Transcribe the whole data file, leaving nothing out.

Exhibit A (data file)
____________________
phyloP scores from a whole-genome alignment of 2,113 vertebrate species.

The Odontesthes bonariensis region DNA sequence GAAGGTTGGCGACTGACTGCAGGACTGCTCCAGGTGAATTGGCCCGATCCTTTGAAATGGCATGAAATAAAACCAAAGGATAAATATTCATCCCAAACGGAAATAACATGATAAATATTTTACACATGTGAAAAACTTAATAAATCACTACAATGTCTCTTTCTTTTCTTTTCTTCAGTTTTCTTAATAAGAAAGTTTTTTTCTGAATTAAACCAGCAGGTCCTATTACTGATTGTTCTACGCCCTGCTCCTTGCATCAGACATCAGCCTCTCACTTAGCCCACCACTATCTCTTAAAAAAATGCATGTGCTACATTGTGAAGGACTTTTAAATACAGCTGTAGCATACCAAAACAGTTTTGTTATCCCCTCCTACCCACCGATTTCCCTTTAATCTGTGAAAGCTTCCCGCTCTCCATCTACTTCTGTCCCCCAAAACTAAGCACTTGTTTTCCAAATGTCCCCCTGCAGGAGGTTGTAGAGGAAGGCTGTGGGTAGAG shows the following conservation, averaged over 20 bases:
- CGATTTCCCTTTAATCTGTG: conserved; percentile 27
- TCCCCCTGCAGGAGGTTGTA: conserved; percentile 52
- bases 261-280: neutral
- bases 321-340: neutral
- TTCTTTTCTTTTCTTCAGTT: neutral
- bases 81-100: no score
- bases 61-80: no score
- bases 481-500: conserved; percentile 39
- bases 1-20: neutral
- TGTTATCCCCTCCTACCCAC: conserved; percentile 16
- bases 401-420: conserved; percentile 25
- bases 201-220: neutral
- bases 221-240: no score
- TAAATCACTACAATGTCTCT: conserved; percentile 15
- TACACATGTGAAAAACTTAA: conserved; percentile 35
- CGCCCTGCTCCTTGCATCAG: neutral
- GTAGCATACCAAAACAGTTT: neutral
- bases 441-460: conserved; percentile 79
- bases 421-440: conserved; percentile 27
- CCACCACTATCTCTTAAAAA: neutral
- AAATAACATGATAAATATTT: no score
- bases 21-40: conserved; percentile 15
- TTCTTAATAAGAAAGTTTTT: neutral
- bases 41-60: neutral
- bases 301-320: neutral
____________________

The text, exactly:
phyloP scores from a whole-genome alignment of 2,113 vertebrate species.

The Odontesthes bonariensis region DNA sequence GAAGGTTGGCGACTGACTGCAGGACTGCTCCAGGTGAATTGGCCCGATCCTTTGAAATGGCATGAAATAAAACCAAAGGATAAATATTCATCCCAAACGGAAATAACATGATAAATATTTTACACATGTGAAAAACTTAATAAATCACTACAATGTCTCTTTCTTTTCTTTTCTTCAGTTTTCTTAATAAGAAAGTTTTTTTCTGAATTAAACCAGCAGGTCCTATTACTGATTGTTCTACGCCCTGCTCCTTGCATCAGACATCAGCCTCTCACTTAGCCCACCACTATCTCTTAAAAAAATGCATGTGCTACATTGTGAAGGACTTTTAAATACAGCTGTAGCATACCAAAACAGTTTTGTTATCCCCTCCTACCCACCGATTTCCCTTTAATCTGTGAAAGCTTCCCGCTCTCCATCTACTTCTGTCCCCCAAAACTAAGCACTTGTTTTCCAAATGTCCCCCTGCAGGAGGTTGTAGAGGAAGGCTGTGGGTAGAG shows the following conservation, averaged over 20 bases:
- CGATTTCCCTTTAATCTGTG: conserved; percentile 27
- TCCCCCTGCAGGAGGTTGTA: conserved; percentile 52
- bases 261-280: neutral
- bases 321-340: neutral
- TTCTTTTCTTTTCTTCAGTT: neutral
- bases 81-100: no score
- bases 61-80: no score
- bases 481-500: conserved; percentile 39
- bases 1-20: neutral
- TGTTATCCCCTCCTACCCAC: conserved; percentile 16
- bases 401-420: conserved; percentile 25
- bases 201-220: neutral
- bases 221-240: no score
- TAAATCACTACAATGTCTCT: conserved; percentile 15
- TACACATGTGAAAAACTTAA: conserved; percentile 35
- CGCCCTGCTCCTTGCATCAG: neutral
- GTAGCATACCAAAACAGTTT: neutral
- bases 441-460: conserved; percentile 79
- bases 421-440: conserved; percentile 27
- CCACCACTATCTCTTAAAAA: neutral
- AAATAACATGATAAATATTT: no score
- bases 21-40: conserved; percentile 15
- TTCTTAATAAGAAAGTTTTT: neutral
- bases 41-60: neutral
- bases 301-320: neutral